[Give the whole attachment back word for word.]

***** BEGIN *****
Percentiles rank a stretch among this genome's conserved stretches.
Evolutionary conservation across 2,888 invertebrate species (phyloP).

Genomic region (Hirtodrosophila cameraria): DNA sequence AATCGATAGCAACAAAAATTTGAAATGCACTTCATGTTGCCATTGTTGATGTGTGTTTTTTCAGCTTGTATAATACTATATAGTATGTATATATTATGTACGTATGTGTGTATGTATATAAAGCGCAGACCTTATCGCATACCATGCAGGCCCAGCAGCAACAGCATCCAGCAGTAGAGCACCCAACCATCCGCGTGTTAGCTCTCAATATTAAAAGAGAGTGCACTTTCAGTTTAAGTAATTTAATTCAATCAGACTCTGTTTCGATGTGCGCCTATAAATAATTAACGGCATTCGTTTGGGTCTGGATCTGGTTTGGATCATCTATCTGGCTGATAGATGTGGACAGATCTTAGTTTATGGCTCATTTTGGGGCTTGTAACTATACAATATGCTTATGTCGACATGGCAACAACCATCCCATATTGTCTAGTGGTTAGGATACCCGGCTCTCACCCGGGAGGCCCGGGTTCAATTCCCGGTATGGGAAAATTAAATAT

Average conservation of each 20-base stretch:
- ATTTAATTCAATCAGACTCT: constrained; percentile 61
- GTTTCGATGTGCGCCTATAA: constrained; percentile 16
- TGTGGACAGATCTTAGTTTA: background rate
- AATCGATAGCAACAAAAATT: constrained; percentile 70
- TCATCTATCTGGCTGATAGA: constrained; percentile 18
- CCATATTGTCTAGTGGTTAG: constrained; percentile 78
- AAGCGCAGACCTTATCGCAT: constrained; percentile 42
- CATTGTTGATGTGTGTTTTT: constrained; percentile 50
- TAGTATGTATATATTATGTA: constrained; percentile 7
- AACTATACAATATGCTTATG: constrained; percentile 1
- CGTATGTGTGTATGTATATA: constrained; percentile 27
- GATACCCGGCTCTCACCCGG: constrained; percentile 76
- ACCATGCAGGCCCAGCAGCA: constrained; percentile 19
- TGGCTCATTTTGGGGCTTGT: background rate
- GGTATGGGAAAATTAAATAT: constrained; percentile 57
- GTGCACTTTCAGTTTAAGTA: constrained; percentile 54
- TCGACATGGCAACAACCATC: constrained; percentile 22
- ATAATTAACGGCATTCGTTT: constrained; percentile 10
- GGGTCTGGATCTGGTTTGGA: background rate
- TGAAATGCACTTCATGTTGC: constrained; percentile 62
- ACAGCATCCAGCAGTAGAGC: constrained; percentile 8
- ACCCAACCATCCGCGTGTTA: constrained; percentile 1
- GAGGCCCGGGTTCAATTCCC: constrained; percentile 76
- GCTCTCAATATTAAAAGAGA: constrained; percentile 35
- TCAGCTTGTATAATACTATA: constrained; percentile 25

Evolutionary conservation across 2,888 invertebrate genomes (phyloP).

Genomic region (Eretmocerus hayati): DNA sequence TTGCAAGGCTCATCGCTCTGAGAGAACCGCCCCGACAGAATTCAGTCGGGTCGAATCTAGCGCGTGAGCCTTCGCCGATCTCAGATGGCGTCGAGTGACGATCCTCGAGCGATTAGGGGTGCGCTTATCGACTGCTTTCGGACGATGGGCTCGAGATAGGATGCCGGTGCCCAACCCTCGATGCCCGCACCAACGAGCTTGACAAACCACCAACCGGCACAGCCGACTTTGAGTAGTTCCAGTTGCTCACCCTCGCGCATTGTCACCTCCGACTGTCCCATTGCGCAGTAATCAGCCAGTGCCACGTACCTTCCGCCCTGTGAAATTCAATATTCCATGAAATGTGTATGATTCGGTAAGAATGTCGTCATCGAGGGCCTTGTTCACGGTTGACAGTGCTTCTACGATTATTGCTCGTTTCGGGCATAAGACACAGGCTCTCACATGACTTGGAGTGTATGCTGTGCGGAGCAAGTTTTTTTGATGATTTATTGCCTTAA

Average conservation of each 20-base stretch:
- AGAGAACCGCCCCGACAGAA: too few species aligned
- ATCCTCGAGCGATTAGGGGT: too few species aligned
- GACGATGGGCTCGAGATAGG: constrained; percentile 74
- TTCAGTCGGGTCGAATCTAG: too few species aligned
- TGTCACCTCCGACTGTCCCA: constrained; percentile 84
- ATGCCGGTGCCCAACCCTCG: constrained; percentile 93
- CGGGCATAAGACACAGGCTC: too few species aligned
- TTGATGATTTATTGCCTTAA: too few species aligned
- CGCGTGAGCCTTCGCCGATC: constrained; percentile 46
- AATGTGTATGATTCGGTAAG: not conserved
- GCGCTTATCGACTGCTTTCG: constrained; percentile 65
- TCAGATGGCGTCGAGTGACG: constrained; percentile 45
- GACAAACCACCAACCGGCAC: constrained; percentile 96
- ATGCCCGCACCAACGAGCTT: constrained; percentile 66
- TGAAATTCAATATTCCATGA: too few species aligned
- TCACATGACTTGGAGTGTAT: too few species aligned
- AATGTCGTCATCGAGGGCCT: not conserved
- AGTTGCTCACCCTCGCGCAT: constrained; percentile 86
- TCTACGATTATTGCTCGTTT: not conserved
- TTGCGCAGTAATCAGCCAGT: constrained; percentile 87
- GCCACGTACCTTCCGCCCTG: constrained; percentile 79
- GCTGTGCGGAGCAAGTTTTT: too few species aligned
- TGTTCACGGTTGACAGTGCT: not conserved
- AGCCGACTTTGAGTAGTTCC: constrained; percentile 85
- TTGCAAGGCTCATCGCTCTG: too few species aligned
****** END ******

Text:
Percentiles rank a stretch among this genome's conserved stretches.
Evolutionary conservation across 2,888 invertebrate species (phyloP).

Genomic region (Hirtodrosophila cameraria): DNA sequence AATCGATAGCAACAAAAATTTGAAATGCACTTCATGTTGCCATTGTTGATGTGTGTTTTTTCAGCTTGTATAATACTATATAGTATGTATATATTATGTACGTATGTGTGTATGTATATAAAGCGCAGACCTTATCGCATACCATGCAGGCCCAGCAGCAACAGCATCCAGCAGTAGAGCACCCAACCATCCGCGTGTTAGCTCTCAATATTAAAAGAGAGTGCACTTTCAGTTTAAGTAATTTAATTCAATCAGACTCTGTTTCGATGTGCGCCTATAAATAATTAACGGCATTCGTTTGGGTCTGGATCTGGTTTGGATCATCTATCTGGCTGATAGATGTGGACAGATCTTAGTTTATGGCTCATTTTGGGGCTTGTAACTATACAATATGCTTATGTCGACATGGCAACAACCATCCCATATTGTCTAGTGGTTAGGATACCCGGCTCTCACCCGGGAGGCCCGGGTTCAATTCCCGGTATGGGAAAATTAAATAT

Average conservation of each 20-base stretch:
- ATTTAATTCAATCAGACTCT: constrained; percentile 61
- GTTTCGATGTGCGCCTATAA: constrained; percentile 16
- TGTGGACAGATCTTAGTTTA: background rate
- AATCGATAGCAACAAAAATT: constrained; percentile 70
- TCATCTATCTGGCTGATAGA: constrained; percentile 18
- CCATATTGTCTAGTGGTTAG: constrained; percentile 78
- AAGCGCAGACCTTATCGCAT: constrained; percentile 42
- CATTGTTGATGTGTGTTTTT: constrained; percentile 50
- TAGTATGTATATATTATGTA: constrained; percentile 7
- AACTATACAATATGCTTATG: constrained; percentile 1
- CGTATGTGTGTATGTATATA: constrained; percentile 27
- GATACCCGGCTCTCACCCGG: constrained; percentile 76
- ACCATGCAGGCCCAGCAGCA: constrained; percentile 19
- TGGCTCATTTTGGGGCTTGT: background rate
- GGTATGGGAAAATTAAATAT: constrained; percentile 57
- GTGCACTTTCAGTTTAAGTA: constrained; percentile 54
- TCGACATGGCAACAACCATC: constrained; percentile 22
- ATAATTAACGGCATTCGTTT: constrained; percentile 10
- GGGTCTGGATCTGGTTTGGA: background rate
- TGAAATGCACTTCATGTTGC: constrained; percentile 62
- ACAGCATCCAGCAGTAGAGC: constrained; percentile 8
- ACCCAACCATCCGCGTGTTA: constrained; percentile 1
- GAGGCCCGGGTTCAATTCCC: constrained; percentile 76
- GCTCTCAATATTAAAAGAGA: constrained; percentile 35
- TCAGCTTGTATAATACTATA: constrained; percentile 25

Evolutionary conservation across 2,888 invertebrate genomes (phyloP).

Genomic region (Eretmocerus hayati): DNA sequence TTGCAAGGCTCATCGCTCTGAGAGAACCGCCCCGACAGAATTCAGTCGGGTCGAATCTAGCGCGTGAGCCTTCGCCGATCTCAGATGGCGTCGAGTGACGATCCTCGAGCGATTAGGGGTGCGCTTATCGACTGCTTTCGGACGATGGGCTCGAGATAGGATGCCGGTGCCCAACCCTCGATGCCCGCACCAACGAGCTTGACAAACCACCAACCGGCACAGCCGACTTTGAGTAGTTCCAGTTGCTCACCCTCGCGCATTGTCACCTCCGACTGTCCCATTGCGCAGTAATCAGCCAGTGCCACGTACCTTCCGCCCTGTGAAATTCAATATTCCATGAAATGTGTATGATTCGGTAAGAATGTCGTCATCGAGGGCCTTGTTCACGGTTGACAGTGCTTCTACGATTATTGCTCGTTTCGGGCATAAGACACAGGCTCTCACATGACTTGGAGTGTATGCTGTGCGGAGCAAGTTTTTTTGATGATTTATTGCCTTAA

Average conservation of each 20-base stretch:
- AGAGAACCGCCCCGACAGAA: too few species aligned
- ATCCTCGAGCGATTAGGGGT: too few species aligned
- GACGATGGGCTCGAGATAGG: constrained; percentile 74
- TTCAGTCGGGTCGAATCTAG: too few species aligned
- TGTCACCTCCGACTGTCCCA: constrained; percentile 84
- ATGCCGGTGCCCAACCCTCG: constrained; percentile 93
- CGGGCATAAGACACAGGCTC: too few species aligned
- TTGATGATTTATTGCCTTAA: too few species aligned
- CGCGTGAGCCTTCGCCGATC: constrained; percentile 46
- AATGTGTATGATTCGGTAAG: not conserved
- GCGCTTATCGACTGCTTTCG: constrained; percentile 65
- TCAGATGGCGTCGAGTGACG: constrained; percentile 45
- GACAAACCACCAACCGGCAC: constrained; percentile 96
- ATGCCCGCACCAACGAGCTT: constrained; percentile 66
- TGAAATTCAATATTCCATGA: too few species aligned
- TCACATGACTTGGAGTGTAT: too few species aligned
- AATGTCGTCATCGAGGGCCT: not conserved
- AGTTGCTCACCCTCGCGCAT: constrained; percentile 86
- TCTACGATTATTGCTCGTTT: not conserved
- TTGCGCAGTAATCAGCCAGT: constrained; percentile 87
- GCCACGTACCTTCCGCCCTG: constrained; percentile 79
- GCTGTGCGGAGCAAGTTTTT: too few species aligned
- TGTTCACGGTTGACAGTGCT: not conserved
- AGCCGACTTTGAGTAGTTCC: constrained; percentile 85
- TTGCAAGGCTCATCGCTCTG: too few species aligned